Historically, North Carolina has been what the New York Times recently called “a beacon of farsightedness in the South.” From the original Woolworth’s sit-in, which many credit as a major factor in launching the civil rights movement of the mid-20th century, to the 2008 election, when the state turned blue and helped propel America’s first black president to victory, North Carolina has been a persistent contradiction to the idea of a monolithic South.
But a conservative backlash started brewing pretty much as soon as the champagne bottles were popped at the Obama victory party. The truth is, for all its progressiveness, there is also a deep strain of virulent racism in the state, and the indignity of having to refer to a black guy as President turned people who had been average Fox News watching couch potatoes into political activists.
This past election, that backlash came to fruition as the GOP took control of both the state general assembly and the governor’s mansion, something that had never happened once in the 114 years since Reconstruction.
Actually, indications that something was rotten in Raleigh came even before the election, when a constitutional amendment banning gay marriage was passed in May 2012. I lived in Brooklyn at the time, and it was the first time I ever felt anything resembling shame in telling people where I was from. The fact that the amendment was passed by public ballot was even more of a kick in the nuts, because I couldn’t just blame it on a reactionary minority. It felt like my home, and everybody in it, had gone crazy.
And if there was any doubt about the direction North Carolina politics was taking, the Republican victory last November erased it. Aside from giving the general assembly majority to the GOP, the people of the state saw fit to elect Pat McCrory, former mayor of Charlotte, as governor.
Full disclosure: I lived in Charlotte while McCrory was mayor, and shudder to think of him doing to the state what he did to the city. Things like hamstringing the completion of the I-485 outer loop in favor of his pet project: a bloated-budget light rail. While I’m sure the light rail made big money for McCrory’s developer cronies, with exactly one line (MTA it’s not), the project did little to improve the city’s broken public transit system.
And as for the I-485 corridor, construction was halted with less than five miles to go, so if you happen to be on the wrong side of the gap, you have to literally drive the opposite direction for nearly an hour to get to your destination (or forgo the corridor altogether and drive through heavy stop-and-go traffic, which sort of defeats the purpose of spending mega-millions on a corridor to begin with). Public administration at its finest.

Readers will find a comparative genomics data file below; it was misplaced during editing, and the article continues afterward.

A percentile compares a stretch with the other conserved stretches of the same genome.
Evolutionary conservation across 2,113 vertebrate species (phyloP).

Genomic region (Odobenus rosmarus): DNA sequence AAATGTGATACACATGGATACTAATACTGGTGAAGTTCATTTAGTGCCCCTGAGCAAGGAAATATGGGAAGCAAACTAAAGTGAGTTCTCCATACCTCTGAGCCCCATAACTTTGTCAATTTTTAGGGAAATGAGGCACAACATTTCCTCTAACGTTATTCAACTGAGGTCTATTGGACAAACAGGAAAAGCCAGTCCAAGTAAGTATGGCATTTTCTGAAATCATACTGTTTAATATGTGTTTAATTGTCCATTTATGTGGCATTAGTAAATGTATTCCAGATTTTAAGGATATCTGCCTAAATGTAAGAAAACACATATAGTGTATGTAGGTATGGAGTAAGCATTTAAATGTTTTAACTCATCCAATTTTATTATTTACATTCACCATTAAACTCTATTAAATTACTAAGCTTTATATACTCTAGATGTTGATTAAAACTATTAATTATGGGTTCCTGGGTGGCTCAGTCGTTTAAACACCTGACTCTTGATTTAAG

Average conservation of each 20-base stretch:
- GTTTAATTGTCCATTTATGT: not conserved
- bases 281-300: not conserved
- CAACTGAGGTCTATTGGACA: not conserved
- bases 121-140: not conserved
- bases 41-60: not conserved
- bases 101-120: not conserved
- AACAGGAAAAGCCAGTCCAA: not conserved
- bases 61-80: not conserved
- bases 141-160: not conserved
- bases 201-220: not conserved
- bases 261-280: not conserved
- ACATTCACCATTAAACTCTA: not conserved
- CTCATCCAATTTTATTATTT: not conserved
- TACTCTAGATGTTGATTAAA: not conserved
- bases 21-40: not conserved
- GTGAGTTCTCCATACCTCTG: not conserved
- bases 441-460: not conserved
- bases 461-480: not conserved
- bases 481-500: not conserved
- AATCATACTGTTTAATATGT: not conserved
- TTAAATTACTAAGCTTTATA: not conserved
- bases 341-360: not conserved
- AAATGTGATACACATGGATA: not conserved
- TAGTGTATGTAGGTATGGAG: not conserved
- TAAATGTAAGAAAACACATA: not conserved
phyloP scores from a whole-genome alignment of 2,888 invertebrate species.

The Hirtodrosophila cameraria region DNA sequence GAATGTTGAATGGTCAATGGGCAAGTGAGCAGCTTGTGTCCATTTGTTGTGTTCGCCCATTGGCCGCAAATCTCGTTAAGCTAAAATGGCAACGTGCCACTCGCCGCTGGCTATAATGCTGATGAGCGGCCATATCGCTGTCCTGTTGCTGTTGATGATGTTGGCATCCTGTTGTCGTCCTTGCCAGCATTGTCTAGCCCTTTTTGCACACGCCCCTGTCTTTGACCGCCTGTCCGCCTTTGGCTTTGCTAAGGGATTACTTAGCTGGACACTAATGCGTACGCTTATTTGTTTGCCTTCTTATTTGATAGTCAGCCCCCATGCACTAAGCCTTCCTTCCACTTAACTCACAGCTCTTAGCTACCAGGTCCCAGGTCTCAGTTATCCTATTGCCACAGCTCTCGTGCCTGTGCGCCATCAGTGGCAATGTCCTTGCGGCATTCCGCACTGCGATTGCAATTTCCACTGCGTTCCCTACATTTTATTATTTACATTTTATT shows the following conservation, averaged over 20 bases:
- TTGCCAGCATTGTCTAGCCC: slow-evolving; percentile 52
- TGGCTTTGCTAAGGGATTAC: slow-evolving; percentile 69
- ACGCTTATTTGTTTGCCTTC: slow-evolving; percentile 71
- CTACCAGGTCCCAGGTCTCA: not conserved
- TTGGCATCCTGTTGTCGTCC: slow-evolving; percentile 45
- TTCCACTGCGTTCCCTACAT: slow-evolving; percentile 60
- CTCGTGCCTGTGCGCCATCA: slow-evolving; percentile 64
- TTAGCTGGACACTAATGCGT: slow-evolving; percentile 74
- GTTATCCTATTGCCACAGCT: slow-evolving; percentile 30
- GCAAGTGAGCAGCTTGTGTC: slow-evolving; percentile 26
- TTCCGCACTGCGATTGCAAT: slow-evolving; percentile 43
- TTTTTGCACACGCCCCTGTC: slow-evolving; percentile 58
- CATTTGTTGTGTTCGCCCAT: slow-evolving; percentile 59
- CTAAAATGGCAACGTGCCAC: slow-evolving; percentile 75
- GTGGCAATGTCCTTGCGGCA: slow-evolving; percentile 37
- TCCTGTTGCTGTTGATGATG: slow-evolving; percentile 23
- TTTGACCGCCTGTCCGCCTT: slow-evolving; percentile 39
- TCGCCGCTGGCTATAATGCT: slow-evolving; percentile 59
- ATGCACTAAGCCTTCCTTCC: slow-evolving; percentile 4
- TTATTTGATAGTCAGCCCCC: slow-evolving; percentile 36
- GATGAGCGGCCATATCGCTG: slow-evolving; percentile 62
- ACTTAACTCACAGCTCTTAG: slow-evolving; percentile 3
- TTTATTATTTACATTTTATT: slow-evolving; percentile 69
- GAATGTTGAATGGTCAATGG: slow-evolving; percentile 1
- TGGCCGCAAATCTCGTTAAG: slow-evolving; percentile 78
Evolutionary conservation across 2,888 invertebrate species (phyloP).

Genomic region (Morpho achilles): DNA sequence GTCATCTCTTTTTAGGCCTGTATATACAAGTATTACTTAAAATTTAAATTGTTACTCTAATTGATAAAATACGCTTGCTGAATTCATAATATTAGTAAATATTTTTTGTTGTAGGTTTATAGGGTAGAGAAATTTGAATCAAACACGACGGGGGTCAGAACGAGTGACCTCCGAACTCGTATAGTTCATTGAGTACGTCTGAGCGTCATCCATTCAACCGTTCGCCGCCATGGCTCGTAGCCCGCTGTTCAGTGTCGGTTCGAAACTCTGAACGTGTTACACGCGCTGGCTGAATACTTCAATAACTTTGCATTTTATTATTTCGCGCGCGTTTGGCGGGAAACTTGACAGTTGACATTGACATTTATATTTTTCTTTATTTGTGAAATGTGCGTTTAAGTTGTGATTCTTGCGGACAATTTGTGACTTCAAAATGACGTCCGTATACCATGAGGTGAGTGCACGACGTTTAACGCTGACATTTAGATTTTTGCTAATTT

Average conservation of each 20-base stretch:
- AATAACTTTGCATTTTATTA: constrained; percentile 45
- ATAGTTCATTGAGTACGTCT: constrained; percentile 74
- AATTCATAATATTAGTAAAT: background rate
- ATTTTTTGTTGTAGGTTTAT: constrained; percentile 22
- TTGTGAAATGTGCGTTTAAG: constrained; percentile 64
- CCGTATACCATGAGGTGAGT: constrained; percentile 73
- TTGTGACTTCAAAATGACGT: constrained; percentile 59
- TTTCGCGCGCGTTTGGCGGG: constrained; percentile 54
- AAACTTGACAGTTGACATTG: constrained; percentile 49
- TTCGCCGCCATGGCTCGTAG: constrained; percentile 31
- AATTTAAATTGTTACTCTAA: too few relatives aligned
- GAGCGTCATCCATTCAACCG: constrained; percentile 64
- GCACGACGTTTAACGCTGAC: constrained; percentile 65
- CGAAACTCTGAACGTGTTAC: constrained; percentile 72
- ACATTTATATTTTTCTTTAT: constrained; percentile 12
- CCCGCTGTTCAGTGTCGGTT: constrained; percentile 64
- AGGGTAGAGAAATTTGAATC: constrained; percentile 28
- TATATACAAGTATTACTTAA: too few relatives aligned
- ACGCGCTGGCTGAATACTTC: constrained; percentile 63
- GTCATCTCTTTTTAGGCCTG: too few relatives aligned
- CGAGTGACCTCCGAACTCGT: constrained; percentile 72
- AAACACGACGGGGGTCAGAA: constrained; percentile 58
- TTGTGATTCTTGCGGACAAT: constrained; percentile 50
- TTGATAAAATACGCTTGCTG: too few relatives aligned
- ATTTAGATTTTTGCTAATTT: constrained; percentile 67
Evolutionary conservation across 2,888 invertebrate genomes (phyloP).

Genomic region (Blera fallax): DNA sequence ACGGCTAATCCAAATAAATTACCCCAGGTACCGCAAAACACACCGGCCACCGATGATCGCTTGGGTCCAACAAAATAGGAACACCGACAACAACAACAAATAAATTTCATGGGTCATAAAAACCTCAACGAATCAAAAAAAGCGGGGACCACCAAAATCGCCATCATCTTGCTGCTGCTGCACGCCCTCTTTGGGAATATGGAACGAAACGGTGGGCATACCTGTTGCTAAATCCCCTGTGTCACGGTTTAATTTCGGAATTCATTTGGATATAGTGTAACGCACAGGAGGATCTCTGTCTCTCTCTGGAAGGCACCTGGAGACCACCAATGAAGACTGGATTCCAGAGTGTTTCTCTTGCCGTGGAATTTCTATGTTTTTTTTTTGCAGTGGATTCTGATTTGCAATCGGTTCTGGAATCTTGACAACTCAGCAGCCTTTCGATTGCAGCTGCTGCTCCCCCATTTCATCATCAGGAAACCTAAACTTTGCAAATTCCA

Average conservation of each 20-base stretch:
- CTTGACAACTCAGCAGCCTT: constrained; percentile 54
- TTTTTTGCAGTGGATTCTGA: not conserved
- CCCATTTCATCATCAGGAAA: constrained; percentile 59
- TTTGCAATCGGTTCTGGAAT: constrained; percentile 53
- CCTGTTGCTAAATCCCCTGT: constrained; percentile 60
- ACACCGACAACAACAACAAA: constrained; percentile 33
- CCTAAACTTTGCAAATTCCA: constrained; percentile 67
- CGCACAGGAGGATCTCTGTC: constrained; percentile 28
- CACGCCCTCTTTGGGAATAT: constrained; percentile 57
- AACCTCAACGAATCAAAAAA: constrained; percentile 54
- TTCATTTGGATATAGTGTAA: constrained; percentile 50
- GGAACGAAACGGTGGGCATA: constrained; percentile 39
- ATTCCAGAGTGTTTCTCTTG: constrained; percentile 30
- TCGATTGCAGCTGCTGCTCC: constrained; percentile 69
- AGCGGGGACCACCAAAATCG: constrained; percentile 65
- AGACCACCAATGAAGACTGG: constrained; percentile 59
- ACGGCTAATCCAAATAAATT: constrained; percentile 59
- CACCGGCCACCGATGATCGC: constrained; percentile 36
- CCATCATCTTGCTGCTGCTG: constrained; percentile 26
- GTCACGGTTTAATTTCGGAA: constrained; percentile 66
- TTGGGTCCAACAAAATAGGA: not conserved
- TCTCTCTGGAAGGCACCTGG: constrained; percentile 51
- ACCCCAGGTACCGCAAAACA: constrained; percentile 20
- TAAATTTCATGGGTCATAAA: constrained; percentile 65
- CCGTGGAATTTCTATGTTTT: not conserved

So far, the state has dropped out of the federal long-term unemployment benefits program (a major problem in a place with the fifth highest unemployment in the nation), repealed the groundbreaking Racial Justice Act of 2009 (legislation designed to provide an opportunity for death row inmates to prove racial discrimination in their case), intensified voter ID requirements along with drastically cutting back on early and weekend voting, and dropped education spending lower than it’s been since 2007, placing North Carolina 46th in the nation in that metric. The last one is particularly biting, as the state has long enjoyed a reputation as somewhere you move to because the public schools are great.
The legislation that hasn’t gone up for a vote yet is even worse, including a bill that would actually make Christianity the official state religion. Admittedly, that one probably won’t see the governor’s desk, but HB 695—an anti-abortion bill that would essentially close every clinic in the state—almost certainly will.
Thankfully, the old progressive North Carolina seems to be—finally—fighting back in earnest, forming its own version of Occupy, known as “Moral Mondays” (a not-so-subtle jab at the religious fundamentalists who form the political base of Republican power in the state), where protesters have been gathering at the capital every Monday and refusing to leave, despite arrests and other police pressure.
Despite attempts by McCrory and allies to paint the protesters as carpetbagging Yankees coming down to stir up trouble (amazing how the tactics of reactionaries never change—they said the same thing during the civil rights era), the protests are clearly having an effect, evidenced by McCrory’s sudden bout of equivocation regarding whether he’ll sign the anti-abortion bill.
Only time will tell whether this backlash to the backlash forms a genuine long-term movement with a chance of wresting control of the state capital back away from the irrational and greedy. But for the people who have to live under the policies being imposed by the GOP—from the people whose unemployment insurance was unexpectedly cut-off to the teachers going from underpaid to poverty wage—the consequences will continue to take their toll for years to come.
To the rest of the country, let this be a lesson. Who you put in charge matters, especially at the state and local level, and just because you have an issue—rational or irrational—with whoever is currently in power, giving the keys to their opposition won’t necessarily improve the situation. It might actually make it much, much worse.
Alex Benson can be reached at email@example.com